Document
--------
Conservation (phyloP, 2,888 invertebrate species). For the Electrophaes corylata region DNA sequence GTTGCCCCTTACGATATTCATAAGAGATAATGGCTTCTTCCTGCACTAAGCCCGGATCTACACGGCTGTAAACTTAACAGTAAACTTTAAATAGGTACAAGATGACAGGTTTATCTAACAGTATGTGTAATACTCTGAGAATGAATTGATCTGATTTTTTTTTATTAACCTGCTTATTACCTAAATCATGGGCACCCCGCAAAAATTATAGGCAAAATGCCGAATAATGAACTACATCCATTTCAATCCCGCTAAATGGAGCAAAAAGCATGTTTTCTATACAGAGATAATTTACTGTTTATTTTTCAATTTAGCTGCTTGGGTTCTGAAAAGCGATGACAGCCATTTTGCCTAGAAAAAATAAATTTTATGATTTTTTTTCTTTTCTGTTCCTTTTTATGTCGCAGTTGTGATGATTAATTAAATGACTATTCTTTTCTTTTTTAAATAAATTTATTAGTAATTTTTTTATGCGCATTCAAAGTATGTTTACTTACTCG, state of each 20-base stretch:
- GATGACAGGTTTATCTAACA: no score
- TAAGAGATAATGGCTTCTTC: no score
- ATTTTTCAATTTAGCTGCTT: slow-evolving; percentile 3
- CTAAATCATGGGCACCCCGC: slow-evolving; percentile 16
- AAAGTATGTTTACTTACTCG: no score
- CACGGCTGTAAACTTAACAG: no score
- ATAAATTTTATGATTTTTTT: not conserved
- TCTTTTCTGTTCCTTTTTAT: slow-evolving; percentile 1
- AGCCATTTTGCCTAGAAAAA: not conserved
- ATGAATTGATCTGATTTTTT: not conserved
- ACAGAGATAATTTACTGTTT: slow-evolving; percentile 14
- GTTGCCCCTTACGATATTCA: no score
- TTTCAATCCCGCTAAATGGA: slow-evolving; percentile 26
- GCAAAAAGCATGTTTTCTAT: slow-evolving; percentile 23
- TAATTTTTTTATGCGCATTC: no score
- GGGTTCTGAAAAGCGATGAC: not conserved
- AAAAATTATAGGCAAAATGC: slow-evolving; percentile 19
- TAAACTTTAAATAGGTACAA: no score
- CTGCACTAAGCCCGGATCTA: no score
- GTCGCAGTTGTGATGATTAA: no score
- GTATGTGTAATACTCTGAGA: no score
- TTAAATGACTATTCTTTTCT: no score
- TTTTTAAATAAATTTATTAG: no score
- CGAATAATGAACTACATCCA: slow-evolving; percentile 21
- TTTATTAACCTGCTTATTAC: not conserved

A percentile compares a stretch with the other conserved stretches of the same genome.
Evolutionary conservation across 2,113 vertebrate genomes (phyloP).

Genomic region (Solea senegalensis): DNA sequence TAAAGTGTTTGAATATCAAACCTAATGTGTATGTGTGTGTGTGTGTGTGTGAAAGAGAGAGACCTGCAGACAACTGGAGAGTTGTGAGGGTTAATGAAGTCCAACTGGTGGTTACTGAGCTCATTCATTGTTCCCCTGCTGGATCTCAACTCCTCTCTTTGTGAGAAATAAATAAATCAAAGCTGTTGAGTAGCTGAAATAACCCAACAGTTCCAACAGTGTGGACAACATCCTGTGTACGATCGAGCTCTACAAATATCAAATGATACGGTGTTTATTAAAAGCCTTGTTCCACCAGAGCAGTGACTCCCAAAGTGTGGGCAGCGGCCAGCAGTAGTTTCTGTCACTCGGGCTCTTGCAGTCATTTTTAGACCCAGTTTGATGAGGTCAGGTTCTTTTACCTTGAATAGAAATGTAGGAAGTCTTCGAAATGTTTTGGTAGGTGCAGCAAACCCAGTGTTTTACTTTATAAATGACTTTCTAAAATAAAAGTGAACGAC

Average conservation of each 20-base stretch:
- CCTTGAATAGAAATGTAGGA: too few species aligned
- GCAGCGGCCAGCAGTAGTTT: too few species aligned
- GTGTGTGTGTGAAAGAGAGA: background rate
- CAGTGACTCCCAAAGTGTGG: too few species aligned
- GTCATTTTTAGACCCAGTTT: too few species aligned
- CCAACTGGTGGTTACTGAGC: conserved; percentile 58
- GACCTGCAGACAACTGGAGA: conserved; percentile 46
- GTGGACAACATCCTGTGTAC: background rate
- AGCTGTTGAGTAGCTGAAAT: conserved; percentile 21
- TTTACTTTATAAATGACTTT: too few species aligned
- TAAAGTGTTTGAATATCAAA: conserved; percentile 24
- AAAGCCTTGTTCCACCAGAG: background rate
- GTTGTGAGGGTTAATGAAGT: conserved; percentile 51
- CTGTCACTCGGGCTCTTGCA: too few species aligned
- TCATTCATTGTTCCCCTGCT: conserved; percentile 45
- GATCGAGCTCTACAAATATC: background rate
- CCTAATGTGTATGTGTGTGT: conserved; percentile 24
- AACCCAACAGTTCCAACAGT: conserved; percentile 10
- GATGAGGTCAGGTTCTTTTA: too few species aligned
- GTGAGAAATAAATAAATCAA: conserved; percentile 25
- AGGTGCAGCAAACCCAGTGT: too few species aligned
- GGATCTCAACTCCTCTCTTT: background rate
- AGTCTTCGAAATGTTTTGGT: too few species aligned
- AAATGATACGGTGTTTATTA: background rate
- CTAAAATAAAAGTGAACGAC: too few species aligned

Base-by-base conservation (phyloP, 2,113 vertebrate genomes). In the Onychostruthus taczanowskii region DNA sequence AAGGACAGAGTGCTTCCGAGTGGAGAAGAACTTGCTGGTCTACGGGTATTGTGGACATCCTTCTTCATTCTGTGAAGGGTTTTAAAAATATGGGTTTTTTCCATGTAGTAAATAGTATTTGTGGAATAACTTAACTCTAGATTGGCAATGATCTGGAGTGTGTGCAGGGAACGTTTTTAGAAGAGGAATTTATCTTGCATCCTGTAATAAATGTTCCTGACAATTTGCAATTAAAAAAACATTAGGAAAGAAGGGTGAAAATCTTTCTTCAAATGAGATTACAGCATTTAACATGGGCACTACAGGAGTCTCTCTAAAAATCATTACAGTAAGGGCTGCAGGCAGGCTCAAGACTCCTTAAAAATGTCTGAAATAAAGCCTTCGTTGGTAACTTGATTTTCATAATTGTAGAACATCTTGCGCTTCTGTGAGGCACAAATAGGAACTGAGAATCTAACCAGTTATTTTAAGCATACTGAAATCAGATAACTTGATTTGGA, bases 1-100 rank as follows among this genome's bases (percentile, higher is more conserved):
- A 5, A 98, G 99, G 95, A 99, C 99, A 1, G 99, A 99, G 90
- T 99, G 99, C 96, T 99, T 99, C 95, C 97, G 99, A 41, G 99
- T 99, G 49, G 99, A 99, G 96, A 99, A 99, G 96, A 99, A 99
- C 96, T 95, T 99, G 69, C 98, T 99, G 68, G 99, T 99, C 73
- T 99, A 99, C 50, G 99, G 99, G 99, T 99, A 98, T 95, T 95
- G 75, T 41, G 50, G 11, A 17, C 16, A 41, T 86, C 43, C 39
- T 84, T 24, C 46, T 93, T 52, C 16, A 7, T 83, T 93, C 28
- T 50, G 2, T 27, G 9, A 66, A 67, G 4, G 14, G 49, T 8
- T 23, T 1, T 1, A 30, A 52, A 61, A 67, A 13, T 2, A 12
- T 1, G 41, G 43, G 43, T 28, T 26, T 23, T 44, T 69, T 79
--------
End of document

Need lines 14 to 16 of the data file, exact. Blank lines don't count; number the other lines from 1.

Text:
- TTTCAATCCCGCTAAATGGA: slow-evolving; percentile 26
- GCAAAAAGCATGTTTTCTAT: slow-evolving; percentile 23
- TAATTTTTTTATGCGCATTC: no score